Being my favorite movie of all time, it goes without saying that I fucking love Pulp Fiction. Excuse the profanity, but I needed to emphasize just how much I enjoy this film. Here we have Tarantino in all of his unadulterated glory. While there is action, it is the sharp, humorous conversations that carry this movies tone. This is cinematic dialogue at its zenith. And the actors do a superb job executing the Oscar winning script. Sam Jackson is at his best, and it even dragged Travolta out of obscurity. And as always, the soundtrack is sublime.
Tarantino pays homage to cinema in all of his movies, but Pulp Fiction is his love letter to the movies. It is undoubtedly the best of the modern classics, let alone Tarantino's best work.
I adore this film. Pulp Fiction is one of my favorite Tarantino films, along with Inglorious Basterds, but it's also one of my favorite films in general.
The individual stories are so great to watch. A couple of guns for hire have a crazy day on the job. A boxer is persuaded to throw a fight but realizes he has a few fights left in him. A date goes...awry. Stories that have characters connect at some point, in the past or future depending what story you are in, all weaved together brilliantly for maximum intrigue and wonderful pacing. Each building together and interconnecting at times where you know enough about a character from an earlier story to know their role…
Every viewing I fall more and more in love with Mia Wallace.
I caught a quote-along showing of this on the big screen the other day. It's still a great movie with some witty dialogue delivered with stellar expertise. In fact, if it wasn't for the cast and their line delivery, this could have been a very forgettable flick.
There's no denying the script is great. The back and forth in the conversations is the strength of it. Every now and then a line is forced, but I find myself invested enough in the characters that it's forgiveable. You want to see what happens next because the tension builds wonderfully on the dialogue alone.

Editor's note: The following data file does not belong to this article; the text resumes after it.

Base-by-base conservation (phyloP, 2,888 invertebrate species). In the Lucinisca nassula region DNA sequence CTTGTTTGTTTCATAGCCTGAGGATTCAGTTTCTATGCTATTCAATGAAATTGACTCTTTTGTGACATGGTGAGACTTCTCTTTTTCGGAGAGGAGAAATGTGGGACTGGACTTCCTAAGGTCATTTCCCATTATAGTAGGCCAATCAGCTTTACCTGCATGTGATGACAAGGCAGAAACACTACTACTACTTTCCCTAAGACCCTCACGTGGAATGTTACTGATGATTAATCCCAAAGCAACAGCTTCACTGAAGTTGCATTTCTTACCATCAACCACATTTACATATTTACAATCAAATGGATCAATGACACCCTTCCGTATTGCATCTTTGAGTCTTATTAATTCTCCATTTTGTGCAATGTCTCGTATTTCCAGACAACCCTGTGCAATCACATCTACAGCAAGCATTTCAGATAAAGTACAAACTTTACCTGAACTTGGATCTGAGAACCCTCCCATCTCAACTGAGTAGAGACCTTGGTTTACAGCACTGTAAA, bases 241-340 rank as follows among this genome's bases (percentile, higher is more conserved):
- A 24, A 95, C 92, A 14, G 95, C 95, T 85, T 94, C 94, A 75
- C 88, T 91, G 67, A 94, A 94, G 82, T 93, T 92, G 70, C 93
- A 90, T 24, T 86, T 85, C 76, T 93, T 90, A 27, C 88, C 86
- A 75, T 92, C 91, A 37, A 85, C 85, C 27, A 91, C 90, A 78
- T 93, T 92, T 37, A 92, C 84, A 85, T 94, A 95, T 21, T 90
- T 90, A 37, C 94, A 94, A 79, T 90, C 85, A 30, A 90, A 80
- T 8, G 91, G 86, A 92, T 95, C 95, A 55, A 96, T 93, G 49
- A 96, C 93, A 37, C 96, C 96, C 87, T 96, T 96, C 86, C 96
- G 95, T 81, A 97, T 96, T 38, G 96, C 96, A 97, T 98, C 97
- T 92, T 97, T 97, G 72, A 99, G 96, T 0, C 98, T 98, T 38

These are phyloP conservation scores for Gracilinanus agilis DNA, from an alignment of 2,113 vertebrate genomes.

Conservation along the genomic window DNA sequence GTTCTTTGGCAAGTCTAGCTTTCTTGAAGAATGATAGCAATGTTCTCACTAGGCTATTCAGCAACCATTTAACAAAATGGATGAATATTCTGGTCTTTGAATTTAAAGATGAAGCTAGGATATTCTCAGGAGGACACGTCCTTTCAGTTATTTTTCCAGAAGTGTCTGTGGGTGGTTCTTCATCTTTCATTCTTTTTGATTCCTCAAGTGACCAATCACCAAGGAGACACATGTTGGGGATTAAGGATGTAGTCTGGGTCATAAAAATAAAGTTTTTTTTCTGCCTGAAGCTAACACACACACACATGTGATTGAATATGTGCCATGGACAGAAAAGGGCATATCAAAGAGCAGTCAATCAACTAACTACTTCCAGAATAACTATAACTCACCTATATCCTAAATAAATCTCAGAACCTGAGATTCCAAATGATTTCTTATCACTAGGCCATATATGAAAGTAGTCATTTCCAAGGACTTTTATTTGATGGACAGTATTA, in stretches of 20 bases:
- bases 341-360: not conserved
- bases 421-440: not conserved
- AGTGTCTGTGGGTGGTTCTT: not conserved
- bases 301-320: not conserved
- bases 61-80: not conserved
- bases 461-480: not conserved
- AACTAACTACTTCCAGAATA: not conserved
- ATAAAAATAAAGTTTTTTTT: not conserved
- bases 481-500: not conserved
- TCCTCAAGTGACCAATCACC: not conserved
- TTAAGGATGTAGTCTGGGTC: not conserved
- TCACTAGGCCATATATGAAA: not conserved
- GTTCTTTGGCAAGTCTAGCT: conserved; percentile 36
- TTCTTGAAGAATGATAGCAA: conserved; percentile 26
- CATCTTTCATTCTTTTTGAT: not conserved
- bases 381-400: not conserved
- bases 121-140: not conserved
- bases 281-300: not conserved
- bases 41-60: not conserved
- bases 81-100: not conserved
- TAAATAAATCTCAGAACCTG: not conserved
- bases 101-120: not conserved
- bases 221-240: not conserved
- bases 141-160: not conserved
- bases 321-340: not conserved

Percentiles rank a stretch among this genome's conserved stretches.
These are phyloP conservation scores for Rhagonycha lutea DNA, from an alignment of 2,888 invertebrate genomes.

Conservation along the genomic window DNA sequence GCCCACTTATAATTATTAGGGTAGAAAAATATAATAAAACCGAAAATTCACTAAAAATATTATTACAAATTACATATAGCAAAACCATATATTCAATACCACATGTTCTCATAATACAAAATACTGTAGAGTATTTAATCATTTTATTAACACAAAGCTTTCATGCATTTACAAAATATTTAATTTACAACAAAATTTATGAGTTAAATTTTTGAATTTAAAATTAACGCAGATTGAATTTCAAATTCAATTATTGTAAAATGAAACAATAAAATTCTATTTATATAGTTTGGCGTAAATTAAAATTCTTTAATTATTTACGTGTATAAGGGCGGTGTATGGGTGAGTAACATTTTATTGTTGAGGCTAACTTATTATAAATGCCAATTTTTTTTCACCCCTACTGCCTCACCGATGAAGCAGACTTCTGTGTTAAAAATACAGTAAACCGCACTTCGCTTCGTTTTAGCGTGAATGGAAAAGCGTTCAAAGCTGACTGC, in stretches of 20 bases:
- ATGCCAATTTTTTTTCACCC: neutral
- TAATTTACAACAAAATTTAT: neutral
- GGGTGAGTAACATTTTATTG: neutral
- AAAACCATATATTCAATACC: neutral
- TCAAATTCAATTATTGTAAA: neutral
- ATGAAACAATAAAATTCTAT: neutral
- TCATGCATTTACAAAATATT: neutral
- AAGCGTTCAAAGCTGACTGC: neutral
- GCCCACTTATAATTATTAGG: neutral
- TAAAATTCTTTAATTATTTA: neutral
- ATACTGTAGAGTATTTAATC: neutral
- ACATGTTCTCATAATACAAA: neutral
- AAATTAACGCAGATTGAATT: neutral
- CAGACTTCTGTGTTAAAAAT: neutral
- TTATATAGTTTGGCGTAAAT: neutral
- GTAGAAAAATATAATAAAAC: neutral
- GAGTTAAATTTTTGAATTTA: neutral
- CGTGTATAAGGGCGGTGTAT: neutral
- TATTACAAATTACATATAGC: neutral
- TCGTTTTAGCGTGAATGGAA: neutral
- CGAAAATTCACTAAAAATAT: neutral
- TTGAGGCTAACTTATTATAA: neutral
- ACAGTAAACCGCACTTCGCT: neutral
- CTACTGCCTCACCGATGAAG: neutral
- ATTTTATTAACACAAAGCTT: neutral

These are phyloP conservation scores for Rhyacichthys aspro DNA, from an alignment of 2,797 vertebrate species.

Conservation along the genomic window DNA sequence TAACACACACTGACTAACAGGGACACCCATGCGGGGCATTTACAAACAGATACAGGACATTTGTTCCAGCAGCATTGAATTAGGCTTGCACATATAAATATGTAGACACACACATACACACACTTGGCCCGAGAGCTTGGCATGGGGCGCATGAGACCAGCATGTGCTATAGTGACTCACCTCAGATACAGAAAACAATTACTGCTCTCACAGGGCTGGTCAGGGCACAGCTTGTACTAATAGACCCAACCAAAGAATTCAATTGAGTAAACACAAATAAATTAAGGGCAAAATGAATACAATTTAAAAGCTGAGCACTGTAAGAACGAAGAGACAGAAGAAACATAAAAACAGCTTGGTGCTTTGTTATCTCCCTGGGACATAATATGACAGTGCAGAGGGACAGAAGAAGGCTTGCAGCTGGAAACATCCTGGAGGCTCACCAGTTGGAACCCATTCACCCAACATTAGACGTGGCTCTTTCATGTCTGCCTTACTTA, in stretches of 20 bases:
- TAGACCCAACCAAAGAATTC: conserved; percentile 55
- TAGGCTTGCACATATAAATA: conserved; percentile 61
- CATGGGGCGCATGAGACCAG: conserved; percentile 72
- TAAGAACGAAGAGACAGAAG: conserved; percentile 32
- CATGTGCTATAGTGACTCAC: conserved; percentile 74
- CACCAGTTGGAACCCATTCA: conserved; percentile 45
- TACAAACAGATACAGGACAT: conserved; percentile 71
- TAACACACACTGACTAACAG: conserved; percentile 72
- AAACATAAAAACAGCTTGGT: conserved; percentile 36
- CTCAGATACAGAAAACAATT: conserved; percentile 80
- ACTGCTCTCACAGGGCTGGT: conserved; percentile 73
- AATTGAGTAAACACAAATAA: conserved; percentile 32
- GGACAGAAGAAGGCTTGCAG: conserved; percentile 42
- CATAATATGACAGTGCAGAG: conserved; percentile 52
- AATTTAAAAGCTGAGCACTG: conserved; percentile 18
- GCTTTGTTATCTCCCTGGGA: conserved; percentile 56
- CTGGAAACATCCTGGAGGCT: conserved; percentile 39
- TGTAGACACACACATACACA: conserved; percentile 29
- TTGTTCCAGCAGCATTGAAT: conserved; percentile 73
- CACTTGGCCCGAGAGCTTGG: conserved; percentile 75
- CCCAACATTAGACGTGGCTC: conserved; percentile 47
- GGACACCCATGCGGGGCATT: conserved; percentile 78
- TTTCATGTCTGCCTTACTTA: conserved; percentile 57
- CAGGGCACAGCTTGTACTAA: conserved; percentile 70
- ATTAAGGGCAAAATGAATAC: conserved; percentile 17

The movie does have moments that drag here and there after repeat viewings (Vincent and Mia's story, the…
Pulp Fiction, Quentin Tarantino's follow-up to 1992's Reservoir Dogs is without a doubt his most representative, iconic, parodied, and praised achievement. His well deserved spot among the most talented directors and screenwriters of his generation is owed largely to this film's success. No other film of his has had sharper black humor, a more mind-blowingly constructed storyline, more memorable dialogues, more compelling characters, and a better cast than Pulp Fiction.
The somewhat underrated Jackie Brown is arguably my favorite of his movies, but there's no denying that this is by far his most enduring film. Featuring also an eclectic soundtrack, stunning performances from Samuel L. Jackson, John Travolta, Uma Thurman, and Bruce Willis, and borrowing influences from a wide variety of genres and styles, Pulp Fiction might as well be the ultimate and greatest of cinema pastiches.
A perfect cinematic experience. Maybe not a perfect film (although, it comes close), but does that really matter? Pulp Fiction is a prime example, as are all of Quentin Tarantino's films, of an appreciation for what makes movies worth watching. It's not the quality of the picture or flawless continuity, but the overall feeling that you're somewhere else, and that other place is 10x more enthralling and exciting than your daily life. After all, what is cinema for?
If you want realism, take walk to the park and watch the people go by. But if you ask me, that's not why we watch movies.
- 12 Angry Men
- 2001: A Space Odyssey
- 25th Hour
- 3 Women
- A Trip to the Moon
- The Great Train Robbery
- The Birth of a Nation
- Les Vampires
All the films from all the editions, including those subsequently removed, presently totalling 1154. An easy way of seeing how…
- The Godfather
- Seven Samurai
- The Godfather: Part II
- 12 Angry Men